Regression to mean definition and example

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People tend to predict that they will repeat their previous performance exactly. However, basic principle of statistics tells us that any given extreme performance is likely to regress to the mean over time. A business that is lucky in one year cannot expect to be lucky in just the same way the following year.

Exceptional performances tend to regress to the mean. The worst performance improve and the best — decline from one year to the next. Such instances of regression to the mean can occur whenever there is an element of chance in an outcome.


This is evident in real life situations. Gifted children have less successful siblings, shorter parents have taller children and firms achieve outstanding profits one year but not the next year.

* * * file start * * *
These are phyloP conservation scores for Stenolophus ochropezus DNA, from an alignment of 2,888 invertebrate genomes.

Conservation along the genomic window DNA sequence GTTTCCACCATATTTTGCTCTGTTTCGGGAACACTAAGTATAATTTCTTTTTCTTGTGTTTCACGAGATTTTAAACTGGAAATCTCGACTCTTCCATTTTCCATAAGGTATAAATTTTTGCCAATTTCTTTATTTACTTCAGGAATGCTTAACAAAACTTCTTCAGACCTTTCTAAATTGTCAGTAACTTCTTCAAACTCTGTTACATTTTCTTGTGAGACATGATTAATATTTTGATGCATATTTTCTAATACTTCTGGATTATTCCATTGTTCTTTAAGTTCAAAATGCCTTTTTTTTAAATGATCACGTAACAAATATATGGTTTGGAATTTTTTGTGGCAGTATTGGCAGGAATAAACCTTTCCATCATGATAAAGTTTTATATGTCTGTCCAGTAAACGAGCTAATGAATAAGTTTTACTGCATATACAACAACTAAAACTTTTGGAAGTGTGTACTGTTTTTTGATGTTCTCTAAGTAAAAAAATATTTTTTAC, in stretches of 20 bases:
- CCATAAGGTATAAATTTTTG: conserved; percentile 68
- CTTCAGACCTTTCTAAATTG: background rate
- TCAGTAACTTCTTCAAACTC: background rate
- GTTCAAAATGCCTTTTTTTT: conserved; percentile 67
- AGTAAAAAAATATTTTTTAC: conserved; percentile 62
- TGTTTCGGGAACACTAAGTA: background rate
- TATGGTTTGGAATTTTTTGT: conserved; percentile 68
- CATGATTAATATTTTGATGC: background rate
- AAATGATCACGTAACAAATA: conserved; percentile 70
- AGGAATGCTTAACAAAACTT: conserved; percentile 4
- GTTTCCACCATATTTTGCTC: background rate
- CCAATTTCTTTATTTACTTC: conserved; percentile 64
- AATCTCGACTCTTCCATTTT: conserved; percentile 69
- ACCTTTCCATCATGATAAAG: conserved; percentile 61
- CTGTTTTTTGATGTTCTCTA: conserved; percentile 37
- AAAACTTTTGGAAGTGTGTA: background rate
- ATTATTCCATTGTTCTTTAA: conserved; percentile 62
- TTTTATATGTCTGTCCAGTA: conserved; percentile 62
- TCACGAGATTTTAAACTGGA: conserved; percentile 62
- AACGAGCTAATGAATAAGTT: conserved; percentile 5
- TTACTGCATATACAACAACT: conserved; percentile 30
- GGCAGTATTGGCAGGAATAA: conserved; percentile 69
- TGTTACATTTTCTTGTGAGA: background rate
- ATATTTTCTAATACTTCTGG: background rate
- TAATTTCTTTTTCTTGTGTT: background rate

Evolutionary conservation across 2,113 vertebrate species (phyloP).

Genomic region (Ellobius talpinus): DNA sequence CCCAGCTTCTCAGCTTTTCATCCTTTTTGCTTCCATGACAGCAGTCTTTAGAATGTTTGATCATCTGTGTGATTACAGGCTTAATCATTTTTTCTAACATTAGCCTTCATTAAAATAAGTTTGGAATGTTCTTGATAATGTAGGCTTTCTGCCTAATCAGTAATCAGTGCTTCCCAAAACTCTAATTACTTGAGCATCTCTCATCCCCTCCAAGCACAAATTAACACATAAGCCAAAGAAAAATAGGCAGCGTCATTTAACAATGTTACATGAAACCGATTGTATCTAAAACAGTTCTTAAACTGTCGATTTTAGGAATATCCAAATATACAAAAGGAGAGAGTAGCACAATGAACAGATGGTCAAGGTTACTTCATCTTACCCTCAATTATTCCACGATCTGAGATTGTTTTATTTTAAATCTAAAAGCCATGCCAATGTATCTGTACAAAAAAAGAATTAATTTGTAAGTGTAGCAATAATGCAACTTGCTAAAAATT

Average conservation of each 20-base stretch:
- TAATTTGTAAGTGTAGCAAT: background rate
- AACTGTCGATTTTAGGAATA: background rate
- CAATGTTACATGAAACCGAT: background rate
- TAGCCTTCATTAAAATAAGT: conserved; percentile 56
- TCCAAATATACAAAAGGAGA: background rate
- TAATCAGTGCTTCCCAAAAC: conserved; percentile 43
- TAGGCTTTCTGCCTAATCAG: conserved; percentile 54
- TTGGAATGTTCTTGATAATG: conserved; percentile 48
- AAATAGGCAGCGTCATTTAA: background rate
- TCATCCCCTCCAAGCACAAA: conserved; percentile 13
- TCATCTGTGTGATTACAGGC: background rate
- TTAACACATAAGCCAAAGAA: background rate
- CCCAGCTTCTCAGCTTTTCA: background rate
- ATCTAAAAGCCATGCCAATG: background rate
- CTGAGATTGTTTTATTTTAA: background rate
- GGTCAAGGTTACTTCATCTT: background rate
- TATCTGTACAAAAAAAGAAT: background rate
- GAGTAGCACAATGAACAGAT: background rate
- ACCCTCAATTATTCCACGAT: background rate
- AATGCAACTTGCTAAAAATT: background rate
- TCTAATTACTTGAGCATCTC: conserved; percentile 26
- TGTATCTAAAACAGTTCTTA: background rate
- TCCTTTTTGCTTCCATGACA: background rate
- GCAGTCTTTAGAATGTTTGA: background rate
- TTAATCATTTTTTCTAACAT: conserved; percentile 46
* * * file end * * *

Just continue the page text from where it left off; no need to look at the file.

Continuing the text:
Nevertheless, individuals assume that future outcomes will be directly predictable from past outcomes (e.g. sales). We tend to naively develop predictions based on our assumptions of perfect correlation with past data.

Unusual situations

Under some unusual circumstances, we expect performance to regress. For instance: if a real-estate agent sells five houses in one month (abnormally high performance), his fellow agent does not expect equally high sales the next month. Thus, in some unusual situations individuals expect regression to the mean effect, but most of the times they miss it in less extreme cases.


Managers who fail to recognise the tendency of events to regress to the mean are likely to develop false assumptions about future results. Consequently, they make inappropriate plans and have unrealistic expectations for employee performance.

Adapted from

Bazerman, M.H. and Moore, D.A., 1994. Judgment in managerial decision making (p. 226). New York: Wiley.

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